Dubai has made great strides towards being the center for sukuk listing globally. The total number of listed sukuk on NASDAQ Dubai and Dubai Financial Market accounts for $ 31.7 billion across 42 listed sukuk. Bursa Malaysia–which had previously been the most active—has the same number of listed sukuk but only two-thirds the total value of sukuk listed, the more important figure for secondary market trading.
Secondary market liquidity has been a hot topic in Islamic finance for years because, as a consequence of supply lagging demand, most buyers prefer to hold sukuk to maturity. Alternative methods of generating activity that also generate market depth to make pricing more robust have been slow to develop as no agreed upon Islamic repo alternative is used widely in the market.
Hamed Ali, CEO of NASDAQ Dubai, said one other area Dubai could work on is the repo market. A reference paper released by the International Islamic Financial Market in 2012 (I’aadat Al-Shira’a) described commodity murabaha transactions collateralized with sukuk as one possible structure for Islamic repo. Tri-party repo would also be a possibility because it would avoid concerns with bay’ al-ina’ that would be part of any repo product which mirrored the transaction legs of a conventional repo (sale and future repurchase).
However, there is a more limited share of sukuk listed on Dubai’s exchanges that would be well suited for repo based on size and ratings. A higher percentage of sukuk being of benchmark size is an advantage because these sized sukuk tend to be more actively traded (so market prices are closer to their true value than less actively traded sukuk). However, 40% of the sukuk listed on Dubai’s exchanges are not rated (and about 10% of those that are rated sukuk are not investment-grade) which may limit the appeal for using them as collateral, particularly for banks. Banks are big users of repo but may be limited in the amount of unrated collateral they accept.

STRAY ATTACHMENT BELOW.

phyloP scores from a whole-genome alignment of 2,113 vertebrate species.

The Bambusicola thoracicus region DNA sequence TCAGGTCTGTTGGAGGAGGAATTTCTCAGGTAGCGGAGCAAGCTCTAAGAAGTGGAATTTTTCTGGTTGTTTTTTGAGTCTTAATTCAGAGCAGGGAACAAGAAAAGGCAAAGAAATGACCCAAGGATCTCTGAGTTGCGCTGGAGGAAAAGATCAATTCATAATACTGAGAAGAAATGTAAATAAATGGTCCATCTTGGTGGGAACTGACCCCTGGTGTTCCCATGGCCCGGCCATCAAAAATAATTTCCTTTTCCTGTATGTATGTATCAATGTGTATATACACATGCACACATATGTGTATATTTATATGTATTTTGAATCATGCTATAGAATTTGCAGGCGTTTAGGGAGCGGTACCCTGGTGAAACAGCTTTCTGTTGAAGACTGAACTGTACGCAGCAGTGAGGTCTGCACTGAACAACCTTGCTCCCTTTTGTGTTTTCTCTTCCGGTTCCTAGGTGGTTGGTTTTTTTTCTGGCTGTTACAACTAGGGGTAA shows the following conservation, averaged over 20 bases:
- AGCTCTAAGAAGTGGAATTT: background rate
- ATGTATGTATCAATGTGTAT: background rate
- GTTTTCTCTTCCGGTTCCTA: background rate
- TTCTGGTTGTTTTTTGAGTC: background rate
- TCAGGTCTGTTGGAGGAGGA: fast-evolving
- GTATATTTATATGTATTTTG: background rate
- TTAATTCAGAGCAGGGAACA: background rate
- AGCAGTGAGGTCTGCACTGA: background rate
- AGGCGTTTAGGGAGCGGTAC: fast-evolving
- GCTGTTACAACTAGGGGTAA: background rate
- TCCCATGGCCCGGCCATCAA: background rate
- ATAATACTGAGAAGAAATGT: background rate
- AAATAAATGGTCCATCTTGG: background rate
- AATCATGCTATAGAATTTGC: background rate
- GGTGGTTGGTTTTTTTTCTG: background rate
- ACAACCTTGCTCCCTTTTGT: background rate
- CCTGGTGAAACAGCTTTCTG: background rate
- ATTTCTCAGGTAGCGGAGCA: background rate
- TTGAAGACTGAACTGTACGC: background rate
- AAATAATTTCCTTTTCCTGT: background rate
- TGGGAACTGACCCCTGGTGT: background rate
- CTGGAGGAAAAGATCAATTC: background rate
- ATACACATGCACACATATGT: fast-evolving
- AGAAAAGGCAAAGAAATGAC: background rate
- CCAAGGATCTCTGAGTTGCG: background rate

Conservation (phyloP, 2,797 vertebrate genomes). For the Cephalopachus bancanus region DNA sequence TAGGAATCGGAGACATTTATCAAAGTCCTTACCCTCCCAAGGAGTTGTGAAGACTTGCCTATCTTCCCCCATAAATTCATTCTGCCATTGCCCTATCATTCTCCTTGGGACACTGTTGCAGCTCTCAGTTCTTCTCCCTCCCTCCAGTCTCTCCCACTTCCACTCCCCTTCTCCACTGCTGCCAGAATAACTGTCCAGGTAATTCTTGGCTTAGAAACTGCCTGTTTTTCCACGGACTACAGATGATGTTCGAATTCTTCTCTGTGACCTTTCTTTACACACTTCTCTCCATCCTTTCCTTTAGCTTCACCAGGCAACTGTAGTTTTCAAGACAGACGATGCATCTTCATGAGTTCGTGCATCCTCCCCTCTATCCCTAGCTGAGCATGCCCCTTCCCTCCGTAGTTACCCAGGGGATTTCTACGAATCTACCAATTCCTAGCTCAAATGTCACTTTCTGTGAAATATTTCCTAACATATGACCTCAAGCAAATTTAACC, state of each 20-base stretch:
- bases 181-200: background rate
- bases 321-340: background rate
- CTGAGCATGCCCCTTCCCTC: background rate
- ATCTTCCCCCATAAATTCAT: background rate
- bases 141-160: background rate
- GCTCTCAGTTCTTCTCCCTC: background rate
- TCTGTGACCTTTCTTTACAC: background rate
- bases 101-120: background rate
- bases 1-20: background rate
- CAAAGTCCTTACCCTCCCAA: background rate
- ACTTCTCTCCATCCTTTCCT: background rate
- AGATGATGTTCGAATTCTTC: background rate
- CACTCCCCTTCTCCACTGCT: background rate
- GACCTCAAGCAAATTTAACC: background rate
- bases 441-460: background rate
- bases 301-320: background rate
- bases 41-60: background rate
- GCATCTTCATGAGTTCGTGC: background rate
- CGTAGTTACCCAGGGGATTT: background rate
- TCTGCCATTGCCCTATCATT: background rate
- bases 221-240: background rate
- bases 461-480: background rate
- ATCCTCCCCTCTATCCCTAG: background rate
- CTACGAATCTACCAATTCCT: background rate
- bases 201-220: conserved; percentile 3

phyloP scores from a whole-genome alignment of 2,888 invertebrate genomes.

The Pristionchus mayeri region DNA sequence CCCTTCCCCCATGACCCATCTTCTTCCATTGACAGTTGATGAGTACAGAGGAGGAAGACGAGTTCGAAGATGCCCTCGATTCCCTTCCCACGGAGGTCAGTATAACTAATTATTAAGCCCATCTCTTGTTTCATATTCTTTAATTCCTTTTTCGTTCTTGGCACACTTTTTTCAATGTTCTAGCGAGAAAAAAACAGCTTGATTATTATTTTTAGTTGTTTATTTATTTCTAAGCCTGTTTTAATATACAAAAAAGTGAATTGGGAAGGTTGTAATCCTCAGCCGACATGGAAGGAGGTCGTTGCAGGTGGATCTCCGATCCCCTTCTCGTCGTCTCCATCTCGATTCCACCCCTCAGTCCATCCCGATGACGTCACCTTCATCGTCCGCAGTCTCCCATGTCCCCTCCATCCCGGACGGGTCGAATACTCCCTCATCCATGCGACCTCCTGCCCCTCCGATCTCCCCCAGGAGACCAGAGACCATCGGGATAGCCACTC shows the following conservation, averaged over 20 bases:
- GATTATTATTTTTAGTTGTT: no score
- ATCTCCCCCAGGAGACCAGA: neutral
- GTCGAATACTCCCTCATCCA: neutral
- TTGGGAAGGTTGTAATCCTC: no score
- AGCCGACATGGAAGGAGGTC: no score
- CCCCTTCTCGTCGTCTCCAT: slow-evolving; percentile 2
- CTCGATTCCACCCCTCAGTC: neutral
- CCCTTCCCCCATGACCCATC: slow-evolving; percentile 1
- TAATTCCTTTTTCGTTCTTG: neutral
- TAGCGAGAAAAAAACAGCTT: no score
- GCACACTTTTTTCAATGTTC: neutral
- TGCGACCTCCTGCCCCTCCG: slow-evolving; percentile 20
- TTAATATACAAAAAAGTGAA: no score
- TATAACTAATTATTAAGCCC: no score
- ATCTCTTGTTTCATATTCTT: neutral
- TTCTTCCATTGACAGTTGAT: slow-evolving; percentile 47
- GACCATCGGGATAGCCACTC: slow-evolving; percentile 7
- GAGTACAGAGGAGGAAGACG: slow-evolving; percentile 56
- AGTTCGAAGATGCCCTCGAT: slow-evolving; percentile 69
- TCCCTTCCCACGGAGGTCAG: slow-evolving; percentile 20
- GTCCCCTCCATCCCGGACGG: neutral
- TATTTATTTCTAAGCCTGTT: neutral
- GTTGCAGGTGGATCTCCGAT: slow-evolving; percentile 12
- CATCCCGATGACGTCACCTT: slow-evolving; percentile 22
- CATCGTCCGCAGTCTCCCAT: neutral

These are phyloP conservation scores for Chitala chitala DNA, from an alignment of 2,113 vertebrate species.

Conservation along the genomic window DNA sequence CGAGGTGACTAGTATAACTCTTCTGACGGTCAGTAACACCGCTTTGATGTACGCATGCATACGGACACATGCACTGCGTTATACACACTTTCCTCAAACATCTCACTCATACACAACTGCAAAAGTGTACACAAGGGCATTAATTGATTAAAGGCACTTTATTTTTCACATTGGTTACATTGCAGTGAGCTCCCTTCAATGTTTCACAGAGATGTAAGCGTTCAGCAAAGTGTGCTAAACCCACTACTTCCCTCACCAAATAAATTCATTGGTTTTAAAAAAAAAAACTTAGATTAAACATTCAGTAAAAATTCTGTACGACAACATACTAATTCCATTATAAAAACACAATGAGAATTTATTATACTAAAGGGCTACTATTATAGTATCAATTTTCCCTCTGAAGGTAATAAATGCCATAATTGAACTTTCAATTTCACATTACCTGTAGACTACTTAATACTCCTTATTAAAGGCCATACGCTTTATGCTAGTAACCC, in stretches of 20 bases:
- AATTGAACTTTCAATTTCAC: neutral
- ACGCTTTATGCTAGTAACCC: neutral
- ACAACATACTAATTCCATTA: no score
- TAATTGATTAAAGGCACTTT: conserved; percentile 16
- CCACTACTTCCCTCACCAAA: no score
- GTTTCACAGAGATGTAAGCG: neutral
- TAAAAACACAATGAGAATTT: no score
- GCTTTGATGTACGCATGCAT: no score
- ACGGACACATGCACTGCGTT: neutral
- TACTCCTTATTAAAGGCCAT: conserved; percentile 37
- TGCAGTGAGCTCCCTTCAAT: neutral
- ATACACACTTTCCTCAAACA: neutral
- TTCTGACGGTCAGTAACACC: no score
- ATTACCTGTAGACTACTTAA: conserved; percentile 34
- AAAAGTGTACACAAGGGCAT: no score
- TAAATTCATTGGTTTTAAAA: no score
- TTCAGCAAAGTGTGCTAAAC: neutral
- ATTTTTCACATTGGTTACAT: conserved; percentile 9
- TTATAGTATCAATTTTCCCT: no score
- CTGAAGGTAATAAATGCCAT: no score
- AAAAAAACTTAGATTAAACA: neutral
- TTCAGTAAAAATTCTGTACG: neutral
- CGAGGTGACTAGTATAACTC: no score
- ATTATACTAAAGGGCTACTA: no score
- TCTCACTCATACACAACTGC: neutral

Competition from Bursa Malaysia, the second largest market for sukuk listings, is limited by the market being more domestically focused with smaller issuers and more in Ringgit. However, more of the sukuk are rated. Malaysia’s central bank rules allow repo transactions involving sukuk but requires them be nonconvertible, investment-grade sukuk. Further in Dubai’s favor are its proximity to many large Islamic banks and having a sukuk market composed of 100% international (USD-denominated) sukuk. Competition in attracting cross-border repo transactions may be hindered by competition from London.
Although fewer sukuk are listed in London (the outstanding volume of sukuk limits the value of Islamic repo because of limits on rehypothecation), many of them are also listed in Dubai and London has a natural advantage of being a global financial system. Most commercial disputes are judged under English law and the London Metals Exchange is used widely for commodity murabaha transactions which may be part of the repo structure, so London may be able to capture more of the cross-border repo activity.
Any formalized system offering cross-border repo would be welcomed by Islamic banks given the huge shortage of opportunities to generate liquidity from sukuk holdings without selling them. Encouraging or mandating a ratings requirement for listed sukuk could help build the collateral necessary for Islamic repo.